The Narrative Around University Education

University Education

We live in a world of cut throat competition and job scarcity. While members of the middle income class are constantly fed ideas about making it big in the world and becoming rich and famous, the upper class comprises of people who are born in the lap of luxury- for many in the lower sections of the income ladder, a monthly 5 digit salary remains a distant dream. While there are a great many things, both materialistic and purely notional which separate these people, the one hope common to every young adult is the belief in University education.

In developing and less developed countries, the more pressing concern for the large majority of the indigenous population is that of acquiring basic primary education– a “class 12 pass” (as one who has completed secondary schooling is commonly referred to in India) would be eligible for certain jobs which would at least fetch a minimum level of sustenance for his/her family. For those sections of the society who have the financial where with all to invest in a college degree (and possibly even post graduate education), there is a powerful belief that university education is the primary path to success– a narrative that is not entirely desirable.

Apropos to the dominant narrative, there is, of course, nothing wrong with a university education. One could argue that it helps shape one’s personality and also exposes one to situations which simulate the real world – but within the confines of a classroom, and in a slightly less protective environment than that of a school. People often pick up valuable social skills at college too, and learn the meaning of hard work, success, and most important of all, failure.

On the other hand, there is also the jarring realization that at the tender age of 18, colleges make one choose the field they wish to specialize in for the rest of their life. This is a choice that most make with almost no idea of what the world is like, and what their chosen profession will actually be like. Moreover, the choice of a particular subject is also often accompanied by other subjects for which a person may not have an aptitude or even a liking, but is forced to study anyway if they truly wish to pursue their dream career in their track.

The major problem that arises concerns the belief that a university education is the primary path to success in life — a narrative which has become so overwhelmingly strong over the course of the last century, that it is today believed that a university education is the ONLY thing that qualifies one for a job, much to the exclusion of all other forms of qualification like practical experience from the school of hard knocks: life. Initially, employers and interviewers used college grades and degrees as a standard format to assess which people were more qualified for jobs and should definitely be hired.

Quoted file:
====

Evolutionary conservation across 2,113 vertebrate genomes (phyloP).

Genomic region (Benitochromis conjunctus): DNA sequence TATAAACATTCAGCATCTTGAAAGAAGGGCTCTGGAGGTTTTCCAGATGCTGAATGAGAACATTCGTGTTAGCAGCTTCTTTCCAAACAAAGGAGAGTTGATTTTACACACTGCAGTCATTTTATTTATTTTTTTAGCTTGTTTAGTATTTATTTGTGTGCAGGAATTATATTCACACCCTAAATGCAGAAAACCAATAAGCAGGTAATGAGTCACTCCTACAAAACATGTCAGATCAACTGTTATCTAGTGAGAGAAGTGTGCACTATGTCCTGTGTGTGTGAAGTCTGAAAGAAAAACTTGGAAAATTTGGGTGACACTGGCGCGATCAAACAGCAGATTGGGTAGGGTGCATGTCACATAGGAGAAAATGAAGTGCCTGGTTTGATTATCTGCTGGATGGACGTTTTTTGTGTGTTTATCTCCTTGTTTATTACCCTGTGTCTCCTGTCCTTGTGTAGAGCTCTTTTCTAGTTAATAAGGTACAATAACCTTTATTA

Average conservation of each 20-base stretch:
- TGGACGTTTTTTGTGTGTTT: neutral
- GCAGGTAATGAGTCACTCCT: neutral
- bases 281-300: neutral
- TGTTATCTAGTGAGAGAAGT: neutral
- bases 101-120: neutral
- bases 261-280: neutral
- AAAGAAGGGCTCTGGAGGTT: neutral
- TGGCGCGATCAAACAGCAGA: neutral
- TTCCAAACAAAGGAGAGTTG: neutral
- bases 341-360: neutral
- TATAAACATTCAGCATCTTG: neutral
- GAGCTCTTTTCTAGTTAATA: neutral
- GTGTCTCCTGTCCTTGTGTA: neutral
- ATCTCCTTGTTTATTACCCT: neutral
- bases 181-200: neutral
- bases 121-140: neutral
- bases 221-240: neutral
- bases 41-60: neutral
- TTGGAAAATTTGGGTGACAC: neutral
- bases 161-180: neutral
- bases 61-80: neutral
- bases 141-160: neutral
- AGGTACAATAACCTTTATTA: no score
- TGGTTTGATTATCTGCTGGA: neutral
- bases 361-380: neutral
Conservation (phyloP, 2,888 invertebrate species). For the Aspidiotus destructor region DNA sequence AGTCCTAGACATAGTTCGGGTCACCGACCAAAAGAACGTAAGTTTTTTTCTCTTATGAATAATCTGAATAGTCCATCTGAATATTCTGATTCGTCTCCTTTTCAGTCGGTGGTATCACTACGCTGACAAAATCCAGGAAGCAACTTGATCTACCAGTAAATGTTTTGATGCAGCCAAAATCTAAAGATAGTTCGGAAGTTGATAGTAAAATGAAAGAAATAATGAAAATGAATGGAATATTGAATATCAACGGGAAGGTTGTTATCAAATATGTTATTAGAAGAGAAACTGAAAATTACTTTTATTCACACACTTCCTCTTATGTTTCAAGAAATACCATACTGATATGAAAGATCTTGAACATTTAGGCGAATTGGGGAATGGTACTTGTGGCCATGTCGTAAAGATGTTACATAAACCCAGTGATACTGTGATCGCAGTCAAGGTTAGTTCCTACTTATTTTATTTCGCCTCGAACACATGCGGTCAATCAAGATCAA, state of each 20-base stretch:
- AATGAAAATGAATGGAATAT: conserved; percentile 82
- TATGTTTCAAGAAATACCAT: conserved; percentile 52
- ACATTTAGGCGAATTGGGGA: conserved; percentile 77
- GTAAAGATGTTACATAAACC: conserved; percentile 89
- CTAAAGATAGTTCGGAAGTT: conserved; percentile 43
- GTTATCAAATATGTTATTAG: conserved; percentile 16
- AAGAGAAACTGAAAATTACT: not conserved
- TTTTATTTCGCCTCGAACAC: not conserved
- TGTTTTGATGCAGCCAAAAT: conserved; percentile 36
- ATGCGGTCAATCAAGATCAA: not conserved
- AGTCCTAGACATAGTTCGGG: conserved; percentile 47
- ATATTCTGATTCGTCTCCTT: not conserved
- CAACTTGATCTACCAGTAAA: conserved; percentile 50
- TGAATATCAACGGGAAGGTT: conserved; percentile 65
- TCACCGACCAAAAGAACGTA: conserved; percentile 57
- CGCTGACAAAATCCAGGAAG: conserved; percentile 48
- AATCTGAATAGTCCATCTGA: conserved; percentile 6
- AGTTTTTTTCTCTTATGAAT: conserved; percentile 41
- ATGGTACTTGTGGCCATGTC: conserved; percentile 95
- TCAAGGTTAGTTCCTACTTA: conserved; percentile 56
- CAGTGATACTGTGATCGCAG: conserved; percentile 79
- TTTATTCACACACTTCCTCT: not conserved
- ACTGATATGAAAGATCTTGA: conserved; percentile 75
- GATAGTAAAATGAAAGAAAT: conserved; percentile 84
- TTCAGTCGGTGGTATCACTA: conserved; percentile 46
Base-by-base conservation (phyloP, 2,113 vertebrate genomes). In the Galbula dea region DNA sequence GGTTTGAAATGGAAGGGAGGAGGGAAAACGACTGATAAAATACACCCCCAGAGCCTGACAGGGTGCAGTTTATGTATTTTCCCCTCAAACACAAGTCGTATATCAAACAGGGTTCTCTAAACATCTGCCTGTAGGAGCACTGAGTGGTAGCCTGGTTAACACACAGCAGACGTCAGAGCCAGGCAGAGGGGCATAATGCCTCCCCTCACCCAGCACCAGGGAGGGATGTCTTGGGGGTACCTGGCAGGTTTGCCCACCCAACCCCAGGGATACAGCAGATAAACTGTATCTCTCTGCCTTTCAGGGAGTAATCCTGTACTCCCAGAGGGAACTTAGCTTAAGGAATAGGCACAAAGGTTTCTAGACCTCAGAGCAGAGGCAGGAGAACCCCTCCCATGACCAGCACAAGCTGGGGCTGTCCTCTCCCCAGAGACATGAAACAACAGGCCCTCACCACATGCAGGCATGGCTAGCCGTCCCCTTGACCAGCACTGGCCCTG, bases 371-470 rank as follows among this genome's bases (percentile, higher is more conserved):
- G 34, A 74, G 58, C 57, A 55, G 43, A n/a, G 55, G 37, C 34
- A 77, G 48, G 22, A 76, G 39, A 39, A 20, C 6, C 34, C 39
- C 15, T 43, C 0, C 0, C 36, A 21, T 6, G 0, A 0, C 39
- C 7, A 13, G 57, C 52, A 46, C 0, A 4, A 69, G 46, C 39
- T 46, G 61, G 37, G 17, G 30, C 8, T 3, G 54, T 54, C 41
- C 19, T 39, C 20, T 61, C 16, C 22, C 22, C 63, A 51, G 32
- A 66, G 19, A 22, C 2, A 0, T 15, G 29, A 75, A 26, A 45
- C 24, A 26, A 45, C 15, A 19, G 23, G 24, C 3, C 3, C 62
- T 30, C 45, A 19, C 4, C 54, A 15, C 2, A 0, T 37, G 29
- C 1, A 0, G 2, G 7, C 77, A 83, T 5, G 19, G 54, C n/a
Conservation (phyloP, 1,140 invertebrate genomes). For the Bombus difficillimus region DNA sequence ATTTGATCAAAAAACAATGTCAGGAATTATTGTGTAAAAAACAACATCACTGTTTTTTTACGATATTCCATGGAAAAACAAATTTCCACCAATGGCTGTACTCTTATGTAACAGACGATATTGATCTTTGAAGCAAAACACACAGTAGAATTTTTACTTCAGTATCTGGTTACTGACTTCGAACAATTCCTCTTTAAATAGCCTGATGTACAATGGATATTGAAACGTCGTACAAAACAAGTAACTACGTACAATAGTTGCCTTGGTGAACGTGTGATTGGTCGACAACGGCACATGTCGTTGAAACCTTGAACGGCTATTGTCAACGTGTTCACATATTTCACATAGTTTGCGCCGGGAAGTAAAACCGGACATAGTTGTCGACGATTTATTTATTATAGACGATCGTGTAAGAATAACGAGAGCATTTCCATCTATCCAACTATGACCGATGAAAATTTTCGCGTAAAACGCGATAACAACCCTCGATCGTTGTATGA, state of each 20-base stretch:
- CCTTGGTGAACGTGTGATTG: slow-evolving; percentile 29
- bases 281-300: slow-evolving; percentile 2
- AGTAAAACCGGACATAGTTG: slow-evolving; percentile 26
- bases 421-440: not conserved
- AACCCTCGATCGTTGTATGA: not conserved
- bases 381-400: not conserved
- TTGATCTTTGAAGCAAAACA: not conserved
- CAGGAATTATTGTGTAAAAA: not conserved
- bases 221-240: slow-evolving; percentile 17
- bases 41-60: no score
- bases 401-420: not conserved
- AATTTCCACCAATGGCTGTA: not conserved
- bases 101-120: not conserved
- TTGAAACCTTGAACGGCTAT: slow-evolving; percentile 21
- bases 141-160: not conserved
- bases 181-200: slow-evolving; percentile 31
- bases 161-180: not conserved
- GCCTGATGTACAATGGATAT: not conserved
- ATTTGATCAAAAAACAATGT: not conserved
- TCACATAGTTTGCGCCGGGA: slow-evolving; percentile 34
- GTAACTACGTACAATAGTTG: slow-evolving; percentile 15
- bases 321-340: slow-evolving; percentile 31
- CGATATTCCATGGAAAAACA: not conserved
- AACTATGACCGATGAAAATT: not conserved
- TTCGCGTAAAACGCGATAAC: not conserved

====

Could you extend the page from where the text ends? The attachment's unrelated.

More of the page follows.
In olden days, most people were merely school graduates who also had real experience and practical knowledge, but these skills were difficult to assess in interviews. As a result, those with certificates were easily identified and immediately given jobs. With almost every teenager in developed countries going to college nowadays, it has become a standard procedure to make a university degree an essential prerequisite to landing an interview in the first place, thus making it extremely difficult for home-schooled or experienced applicants to even get a foot in the door.

The shiny piece of paper called a degree has become invaluable in today’s society, and yet it does not in fact certify anything except the fact that one is good at taking examinations, and that one is also financially well-off enough and can afford the costs associated with a formal education. Moreover, most employers today provide complete on-job training to new employees, which often have nothing to do with their field of study in college. With more people seeking fewer jobs in the 21st century, employers have started placing an overwhelming amount of focus on degrees and marks to filter out a select few whom it would be practically feasible to actually interview.

This has pushed universities to place a great deal of focus on marks, which then makes University examinations the sole purpose behind students enrolling in colleges. This does not necessarily imply that those who receive university education are guaranteed to succeed in life, but the amount of importance attached to a formal education has made it a necessary precursor. There are obvious exceptions to this rule, like Steve Jobs and Bill Gates, but such people are far from the norm– They are pioneers who managed to succeed despite the obstacle of having dropped out of college, and while their tales might give hope to many, it is still (to a large extent) a false hope.

There are many of us who do not fare well in exams. Those of us cannot be confined to the four walls of a classroom, and need to learn at our own pace rather than that which is demanded by the system. For the late bloomers and the misfits, the underachievers and the so called ‘failures’, the narrative around university education is one that definitely works to their disadvantage.

-Contributed by Prithviraj

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